I’m making a game for LGBT gamers (here): a combination community sim/RPG with super nostalgic, Pokemon-esque pixel art. The audience for this game is kind of small. These have been a few reoccurring themes that I’ve encountered while working on this project.
People will TELL YOU you have a small audience.
When I introduced this project to people, most of them were pretty positive. Some of them, though, tried to ‘warn’ me about what I was getting into. “Most people aren’t going to like this”, they said. “You’re appealing to a niche group”, “You should try adding in some straight characters to make it more relatable to straight people.” And I listened to these people. I did. And it was important for me to recognize what people outside of my audience would see. And ultimately? I decided I didn’t really care. There are plenty of games out there that have mass appeal. Mine doesn’t need to be one of them.
People who aren’t your audience don’t ‘get it’
This is something I dealt with even before this project, with many different subjects. For Cape Luna, in particular, it was about LGBT issues. I don’t talk about being bi very often in real life. Not because I’m ashamed, or scared of what people will think (usually), but because the people I’m talking to don’t get it. Usually the response is, “Oh! Okay, that’s…cool?”.
The overcompensation of some people can be even worse: “Oh my God!!! That’s SO cool! I TOTALLY support you!!! My uncle’s cousin is actually gay I think, isn’t that such a coincidence???”.
It’s kind of like being in a club. An orchestra, for example. And when you go to practice, it’s great. There are so many people who understand you! And like the same things! They GET you, you know? And maybe one time you mention the orchestra to a friend who only plays the guitar, and they’re all “I want to hear you guys practice!” so you’re like, “I mean, I guess — there won’t really be anything for you to do though…” but they INSIST on going with you anyway, so much so that you start to think, maybe it won’t be so bad this time; maybe they really will understand. And so you bring them to the next orchestra practice. And they’re entertained for the first bit, when you’re introducing them to people and chatting and waiting for everyone to warm up. And then practice starts, and, well, there’s nothing for them to do. So they just sit and listen for a little bit, but eventually they’re on their phone, waiting for it to be over. And even though you usually have a lot of fun, and even though you told them this would happen, seeing them over there, bored, hurts a little.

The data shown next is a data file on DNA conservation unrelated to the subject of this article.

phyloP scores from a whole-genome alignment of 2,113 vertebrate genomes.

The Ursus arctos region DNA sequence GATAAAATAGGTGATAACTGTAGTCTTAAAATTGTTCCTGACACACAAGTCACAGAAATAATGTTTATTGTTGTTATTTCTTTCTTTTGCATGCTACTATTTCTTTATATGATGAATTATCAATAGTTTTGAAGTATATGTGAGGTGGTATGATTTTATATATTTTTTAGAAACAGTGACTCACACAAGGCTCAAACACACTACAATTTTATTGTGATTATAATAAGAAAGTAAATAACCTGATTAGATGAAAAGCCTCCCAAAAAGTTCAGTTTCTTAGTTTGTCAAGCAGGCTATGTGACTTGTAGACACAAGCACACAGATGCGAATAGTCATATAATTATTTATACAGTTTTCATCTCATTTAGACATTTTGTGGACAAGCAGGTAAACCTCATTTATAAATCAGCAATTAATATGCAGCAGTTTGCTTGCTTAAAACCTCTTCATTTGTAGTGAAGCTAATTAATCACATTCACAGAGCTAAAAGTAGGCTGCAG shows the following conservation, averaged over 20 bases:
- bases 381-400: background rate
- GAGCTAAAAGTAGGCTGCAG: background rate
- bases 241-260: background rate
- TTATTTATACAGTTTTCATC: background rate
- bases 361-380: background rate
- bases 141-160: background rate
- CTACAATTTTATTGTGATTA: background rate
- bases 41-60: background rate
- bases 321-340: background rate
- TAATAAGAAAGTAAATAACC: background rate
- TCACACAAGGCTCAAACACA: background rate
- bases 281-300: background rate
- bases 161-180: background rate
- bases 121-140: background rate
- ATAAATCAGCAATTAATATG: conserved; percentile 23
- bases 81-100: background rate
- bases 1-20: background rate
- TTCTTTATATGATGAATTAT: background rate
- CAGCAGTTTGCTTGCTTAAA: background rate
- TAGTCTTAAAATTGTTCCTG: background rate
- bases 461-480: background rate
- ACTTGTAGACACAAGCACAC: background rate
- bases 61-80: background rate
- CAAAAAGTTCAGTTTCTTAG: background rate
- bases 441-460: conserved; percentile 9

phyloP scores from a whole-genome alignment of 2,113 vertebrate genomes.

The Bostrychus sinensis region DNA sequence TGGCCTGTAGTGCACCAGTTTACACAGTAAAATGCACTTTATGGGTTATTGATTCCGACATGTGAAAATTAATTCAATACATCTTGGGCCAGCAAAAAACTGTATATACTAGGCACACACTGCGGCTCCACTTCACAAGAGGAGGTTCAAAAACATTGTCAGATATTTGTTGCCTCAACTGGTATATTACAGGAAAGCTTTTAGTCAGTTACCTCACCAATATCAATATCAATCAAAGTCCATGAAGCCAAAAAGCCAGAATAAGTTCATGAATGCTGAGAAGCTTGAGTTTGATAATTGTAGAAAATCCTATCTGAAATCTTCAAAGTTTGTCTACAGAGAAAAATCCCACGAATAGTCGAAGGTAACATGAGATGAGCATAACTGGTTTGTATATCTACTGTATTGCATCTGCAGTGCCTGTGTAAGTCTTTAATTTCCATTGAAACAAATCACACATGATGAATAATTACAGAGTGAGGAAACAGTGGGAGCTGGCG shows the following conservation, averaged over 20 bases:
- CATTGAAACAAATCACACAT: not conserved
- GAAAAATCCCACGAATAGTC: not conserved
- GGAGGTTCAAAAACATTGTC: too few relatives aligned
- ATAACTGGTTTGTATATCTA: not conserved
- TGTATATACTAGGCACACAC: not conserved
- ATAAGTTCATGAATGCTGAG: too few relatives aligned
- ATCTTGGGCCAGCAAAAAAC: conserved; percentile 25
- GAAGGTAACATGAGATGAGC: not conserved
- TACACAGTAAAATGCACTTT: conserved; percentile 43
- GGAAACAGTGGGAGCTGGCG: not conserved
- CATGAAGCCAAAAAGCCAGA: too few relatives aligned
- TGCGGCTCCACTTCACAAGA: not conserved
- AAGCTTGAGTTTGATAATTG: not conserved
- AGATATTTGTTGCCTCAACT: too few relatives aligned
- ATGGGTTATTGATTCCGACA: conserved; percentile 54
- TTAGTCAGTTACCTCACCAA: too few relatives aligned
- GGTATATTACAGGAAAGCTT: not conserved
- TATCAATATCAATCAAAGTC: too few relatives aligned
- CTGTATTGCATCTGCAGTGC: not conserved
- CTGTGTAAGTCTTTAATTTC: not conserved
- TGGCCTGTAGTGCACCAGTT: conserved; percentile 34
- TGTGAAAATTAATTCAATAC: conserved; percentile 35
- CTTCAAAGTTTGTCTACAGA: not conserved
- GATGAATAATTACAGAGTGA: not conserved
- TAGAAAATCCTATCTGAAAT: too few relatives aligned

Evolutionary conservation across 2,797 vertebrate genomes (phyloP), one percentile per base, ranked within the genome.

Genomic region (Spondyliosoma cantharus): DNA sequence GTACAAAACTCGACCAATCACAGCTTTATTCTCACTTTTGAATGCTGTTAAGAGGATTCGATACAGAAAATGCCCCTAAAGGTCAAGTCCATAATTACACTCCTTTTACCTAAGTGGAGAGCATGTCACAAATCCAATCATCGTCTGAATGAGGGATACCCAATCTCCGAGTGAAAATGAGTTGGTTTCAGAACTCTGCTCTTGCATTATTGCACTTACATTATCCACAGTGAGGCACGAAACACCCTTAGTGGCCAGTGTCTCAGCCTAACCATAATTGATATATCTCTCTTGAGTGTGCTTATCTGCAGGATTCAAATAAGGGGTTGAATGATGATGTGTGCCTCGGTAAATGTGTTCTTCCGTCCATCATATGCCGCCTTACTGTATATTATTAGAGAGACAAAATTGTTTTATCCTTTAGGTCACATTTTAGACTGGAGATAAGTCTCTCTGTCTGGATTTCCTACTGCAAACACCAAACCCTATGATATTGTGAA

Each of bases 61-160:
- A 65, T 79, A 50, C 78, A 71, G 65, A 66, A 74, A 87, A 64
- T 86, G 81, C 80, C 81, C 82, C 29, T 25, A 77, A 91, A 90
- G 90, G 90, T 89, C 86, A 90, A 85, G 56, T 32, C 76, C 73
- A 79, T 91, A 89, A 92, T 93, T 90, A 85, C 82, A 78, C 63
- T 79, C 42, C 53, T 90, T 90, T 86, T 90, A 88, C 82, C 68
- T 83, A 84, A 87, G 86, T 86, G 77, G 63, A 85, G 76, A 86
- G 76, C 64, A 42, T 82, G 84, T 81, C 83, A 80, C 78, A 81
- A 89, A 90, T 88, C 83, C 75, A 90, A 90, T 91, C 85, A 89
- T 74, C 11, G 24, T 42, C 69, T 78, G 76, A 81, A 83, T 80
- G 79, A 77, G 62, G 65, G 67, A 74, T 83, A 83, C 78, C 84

That’s kind of what it’s like to talk to straight people about gay issues. Even small ones. So I just…don’t. This could be (and has been) a topic all on it’s own that many other people have written about, so I won’t go into it here. What it boils down to is: when you’re really excited about something, and someone with zero experience with that thing asks you about it, it can be deflating and awkward to explain. It’s usually met with a smile and nod and a “Oh, that’s nice”.